Rock and roll pioneer Ike Turner
Pianist ~ Guitarist ~ Singer ~ Songwriter
Ike & Tina Turner
birth name: Izear Luster Turner, Jr.

Ike Turner

November 5, 1931, Clarksdale, MS ~ December 12, 2007, San Marcos, CA

Ike Turner is certainly one of the most dehumanized figures in rock history. Mention his name and the first association that comes to most anyone's mind is ‘abusive husband,’ not ‘soul star’ or ‘rock & roll pioneer.’ According to legend, Turner was a tyrannical ogre who used physical violence and psychological intimidation to control his infinitely more talented wife Tina, while indulging his own appetites for cocaine and women at every turn. That's not entirely accurate, although by most accounts Turner did quite a bit to earn that reputation; he spent time in prison due to his drug problems, and his own refutations of Tina's allegations of abuse have been inconsistent at best over the years. Still, this view of Turner as villain does a disservice to his very real musical legacy as an instrumentalist and bandleader. As a pianist in the early '50s, Turner helped lay the groundwork for rock & roll; he was also a distinctive guitarist with a biting, nasty tone, and was one of the first to make the whammy bar an integral part of his sound. ~ Allmusic: Ike Turner ~ retrieved November 5, 2013 © Allmusic

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November 5, 2011 ~ Billboard Hot 100 ~ #3 (2) Maroon 5 featuring Christina Aguilera, Moves Like Jagger ~ #2 (6) Rihanna featuring Calvin Harris, We Found Love ~ #1 (1) Adele, Someone Like You


Ike Turner ~ Inducted in the 2005 Blues Hall Of Fame.

‘Rocket 88’

On the surface, ‘Rocket 88’ doesn’t sound like anything special. At 2 minutes, 49 seconds, it’s your basic jump blues record (…) It was nothing special at the time - a hit on black radio, a minor seller in black communities - and there’s nothing that really makes it special today. Except one thing: to many rock and roll evolutionists, ‘Rocket 88’ marks the turning point in the history of popular music. To many, this is the very first rock and roll record ever recorded. It marked the center of the target, as it were, where all the various musical styles in America came to a crossroads. ~ WNEW: ‘Rocket 88,’ the Beginning of Rock and roll ~ retrieved December 10, 2013 © WNEW

The band made four more recordings that day, with Ike Turner singing on two of them while Brenston stood back on second tenor sax. Sam Phillips wasted no time. He sold the recordings to Chess Records in Chicago, and Chess released two singles by the group in mid-April. The coupled sides that featured Turner's voice bore on their labels the credit Ike Turner and His Kings of Rhythm. This was how it should have been, and Ike was pleased. The other single, however, was credited to Jackie Brenston and his Delta Cats. This, in the eyes of Ike Turner, known no more then than now for his magnanimity and humility, was not how it should have been, and he was displeased. His displeasure grew more pronounced as it became apparent that the single that bore Brenston's name, rather than the one that bore his own, was going to be a hit. ~ Jackie Brenston & Ike Turner, Delta Rhythm Kings ~ retrieved December 10, 2013 ©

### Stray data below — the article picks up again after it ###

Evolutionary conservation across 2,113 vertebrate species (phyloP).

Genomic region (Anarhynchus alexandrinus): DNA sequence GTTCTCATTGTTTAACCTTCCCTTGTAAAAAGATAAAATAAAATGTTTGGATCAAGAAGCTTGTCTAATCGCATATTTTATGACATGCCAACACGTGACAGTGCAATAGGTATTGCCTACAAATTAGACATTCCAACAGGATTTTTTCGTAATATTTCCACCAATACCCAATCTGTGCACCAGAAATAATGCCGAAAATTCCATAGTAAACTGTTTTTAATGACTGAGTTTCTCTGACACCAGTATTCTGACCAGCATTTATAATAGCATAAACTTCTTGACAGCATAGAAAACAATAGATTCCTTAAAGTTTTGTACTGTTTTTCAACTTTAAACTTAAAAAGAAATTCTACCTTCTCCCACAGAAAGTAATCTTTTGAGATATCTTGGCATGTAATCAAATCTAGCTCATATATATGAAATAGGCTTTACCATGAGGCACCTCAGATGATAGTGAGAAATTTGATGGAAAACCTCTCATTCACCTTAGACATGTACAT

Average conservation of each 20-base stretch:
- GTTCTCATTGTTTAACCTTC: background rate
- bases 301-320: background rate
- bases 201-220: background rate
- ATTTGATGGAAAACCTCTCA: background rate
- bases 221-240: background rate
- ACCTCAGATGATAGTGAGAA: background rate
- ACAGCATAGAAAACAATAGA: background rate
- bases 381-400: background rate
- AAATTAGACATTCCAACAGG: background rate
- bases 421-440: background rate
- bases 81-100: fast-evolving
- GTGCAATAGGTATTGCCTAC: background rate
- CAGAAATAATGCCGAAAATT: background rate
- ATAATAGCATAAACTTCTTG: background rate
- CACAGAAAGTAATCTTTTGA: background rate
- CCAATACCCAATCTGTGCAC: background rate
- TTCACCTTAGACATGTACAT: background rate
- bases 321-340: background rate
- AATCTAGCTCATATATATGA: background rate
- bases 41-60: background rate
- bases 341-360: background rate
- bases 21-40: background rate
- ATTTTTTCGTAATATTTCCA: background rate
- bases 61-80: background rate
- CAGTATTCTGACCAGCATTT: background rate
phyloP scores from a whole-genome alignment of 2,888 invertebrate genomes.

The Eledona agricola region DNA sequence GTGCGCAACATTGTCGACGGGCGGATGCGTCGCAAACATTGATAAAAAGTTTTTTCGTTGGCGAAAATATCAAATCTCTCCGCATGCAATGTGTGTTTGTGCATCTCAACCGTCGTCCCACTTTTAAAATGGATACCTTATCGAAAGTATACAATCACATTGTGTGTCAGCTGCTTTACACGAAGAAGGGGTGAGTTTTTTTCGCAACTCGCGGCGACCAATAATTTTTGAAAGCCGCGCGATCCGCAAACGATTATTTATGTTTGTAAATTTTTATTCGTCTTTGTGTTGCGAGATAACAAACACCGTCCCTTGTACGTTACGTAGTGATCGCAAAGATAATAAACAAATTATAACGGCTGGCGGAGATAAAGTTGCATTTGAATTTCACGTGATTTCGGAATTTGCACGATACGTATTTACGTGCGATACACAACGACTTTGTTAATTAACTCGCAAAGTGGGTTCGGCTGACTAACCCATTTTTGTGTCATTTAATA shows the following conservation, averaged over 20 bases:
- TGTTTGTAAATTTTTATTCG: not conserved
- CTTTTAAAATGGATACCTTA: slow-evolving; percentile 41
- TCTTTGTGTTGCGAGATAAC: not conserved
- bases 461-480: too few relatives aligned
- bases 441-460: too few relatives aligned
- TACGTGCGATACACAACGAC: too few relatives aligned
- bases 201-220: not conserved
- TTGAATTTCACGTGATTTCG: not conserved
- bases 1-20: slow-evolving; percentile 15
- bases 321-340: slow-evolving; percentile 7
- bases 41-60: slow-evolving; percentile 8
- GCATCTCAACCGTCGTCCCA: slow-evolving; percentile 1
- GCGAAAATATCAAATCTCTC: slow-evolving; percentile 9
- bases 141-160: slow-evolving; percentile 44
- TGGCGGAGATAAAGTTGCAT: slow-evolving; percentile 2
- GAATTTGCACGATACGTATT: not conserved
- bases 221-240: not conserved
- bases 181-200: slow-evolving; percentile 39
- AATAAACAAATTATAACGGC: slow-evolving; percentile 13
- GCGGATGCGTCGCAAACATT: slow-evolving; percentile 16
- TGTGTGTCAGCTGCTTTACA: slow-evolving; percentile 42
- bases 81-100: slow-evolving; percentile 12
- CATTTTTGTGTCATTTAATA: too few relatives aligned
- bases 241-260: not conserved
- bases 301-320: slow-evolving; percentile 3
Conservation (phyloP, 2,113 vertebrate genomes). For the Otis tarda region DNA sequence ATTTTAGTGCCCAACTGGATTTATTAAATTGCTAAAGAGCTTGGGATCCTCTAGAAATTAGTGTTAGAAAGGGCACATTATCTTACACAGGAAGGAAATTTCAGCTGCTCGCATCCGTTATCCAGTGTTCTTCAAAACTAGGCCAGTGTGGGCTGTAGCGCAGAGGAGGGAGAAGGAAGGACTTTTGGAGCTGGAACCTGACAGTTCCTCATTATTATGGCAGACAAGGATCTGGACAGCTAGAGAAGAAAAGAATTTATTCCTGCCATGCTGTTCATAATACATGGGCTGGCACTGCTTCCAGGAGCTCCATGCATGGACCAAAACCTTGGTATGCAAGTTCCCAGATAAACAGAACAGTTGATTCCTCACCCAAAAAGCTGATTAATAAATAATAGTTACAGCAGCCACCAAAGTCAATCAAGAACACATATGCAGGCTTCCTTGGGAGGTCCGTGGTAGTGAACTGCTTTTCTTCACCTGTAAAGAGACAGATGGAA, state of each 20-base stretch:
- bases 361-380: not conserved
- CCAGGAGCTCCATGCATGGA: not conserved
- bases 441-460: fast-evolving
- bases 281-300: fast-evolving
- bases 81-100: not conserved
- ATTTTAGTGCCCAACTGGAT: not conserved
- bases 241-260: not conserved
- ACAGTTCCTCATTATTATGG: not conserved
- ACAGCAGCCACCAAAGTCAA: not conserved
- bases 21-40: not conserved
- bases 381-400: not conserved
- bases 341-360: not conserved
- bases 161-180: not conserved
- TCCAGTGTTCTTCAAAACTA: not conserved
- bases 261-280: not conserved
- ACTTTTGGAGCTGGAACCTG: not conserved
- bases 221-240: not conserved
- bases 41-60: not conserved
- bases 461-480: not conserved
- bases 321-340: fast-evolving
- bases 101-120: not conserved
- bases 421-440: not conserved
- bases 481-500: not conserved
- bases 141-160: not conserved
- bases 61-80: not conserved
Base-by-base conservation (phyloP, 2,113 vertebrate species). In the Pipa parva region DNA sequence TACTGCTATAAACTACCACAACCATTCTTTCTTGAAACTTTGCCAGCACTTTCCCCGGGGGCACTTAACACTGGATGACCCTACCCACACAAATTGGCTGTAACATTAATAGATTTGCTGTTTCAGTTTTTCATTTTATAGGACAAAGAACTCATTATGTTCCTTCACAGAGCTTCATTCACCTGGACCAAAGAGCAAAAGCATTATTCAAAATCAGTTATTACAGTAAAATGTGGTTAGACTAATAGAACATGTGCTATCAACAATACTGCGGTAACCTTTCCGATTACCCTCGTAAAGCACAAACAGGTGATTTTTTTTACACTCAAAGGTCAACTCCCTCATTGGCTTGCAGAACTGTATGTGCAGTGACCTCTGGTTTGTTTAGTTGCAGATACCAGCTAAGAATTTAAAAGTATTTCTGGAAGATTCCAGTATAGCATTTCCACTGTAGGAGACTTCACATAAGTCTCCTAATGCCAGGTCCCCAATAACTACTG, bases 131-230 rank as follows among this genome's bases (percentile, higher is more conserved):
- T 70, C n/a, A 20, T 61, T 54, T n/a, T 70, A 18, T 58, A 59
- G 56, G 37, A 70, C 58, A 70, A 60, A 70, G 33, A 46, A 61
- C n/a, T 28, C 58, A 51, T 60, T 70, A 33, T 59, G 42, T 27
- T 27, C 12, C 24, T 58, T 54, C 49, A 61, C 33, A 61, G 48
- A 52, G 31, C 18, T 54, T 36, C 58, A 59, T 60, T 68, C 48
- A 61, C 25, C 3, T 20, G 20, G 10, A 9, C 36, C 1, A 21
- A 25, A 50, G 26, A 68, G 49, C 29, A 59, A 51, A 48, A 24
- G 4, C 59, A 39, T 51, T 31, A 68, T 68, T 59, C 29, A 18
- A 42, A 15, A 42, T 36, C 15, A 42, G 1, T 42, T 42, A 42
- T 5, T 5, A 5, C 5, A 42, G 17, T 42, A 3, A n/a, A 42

Ike & Tina Turner

During the 1950s, Ike Turner was fronting an R&B band called the Kings of Rhythm. The band had become the house band of the East St. Louis, Missouri based club called the Manhattan. During their tenure as the house band of the club, they had achieved the reputation of one of the better rhythm and blues bands in the area. At the same time, 17-year old Anna Mae Bullock began accompanying her sister to the Manhattan. She became entranced with Turner and his band, and would regularly attend the club to see the Rhythm Kings. Bullock repeatedly asked Turner if she could sing with the band, but to no avail. One day, the band's drummer offered the microphone to Bullock's sister who declined to opportunity to get up and sing with the band. Leaping at the chance she had been waiting for, Bullock leapt on stage and belted one out with the band. Turner was amazed with what he heard and told her that she could sing with the band as one of their vocalists. ~ Ike & Tina Turner ~ retrieved November 2, 2013 © Musicianguide

Ike & Tina Turner ~ Inducted in the 1991 Rock & Roll Hall Of Fame ~ The Ike and Tina Turner Revue was one of the highest energy ensembles on the soul circuit in the late 1960s and early 1970s. ~ 1991 © Rock & Roll Hall Of Fame

In 2012 three of Ike & Tina's albums made it to the #DLW500 Dylan's 500 Greatest Albums Of All Time ~ #404 Please Please Please (1963) ~ #282 Live: What You Hear Is What You Get (1971) ~ #156 Working Together (1971)

Ike & Tina Turner ~ River Deep, Mountain High (Spector/Barry/Greenwich) ~ Ranked #37 NME 500 Greatest Songs Of All Time in 2014 ~ Atop Phil Spector's Wall Of Sound, 42 musicians deep and $20,000 high, Turner's desperation and frustration gave River Deep a truly death-or-glory quality, a woman bawling her passion as the mountains crash down around her and the rivers rise over her head. ~ 2014 © NME

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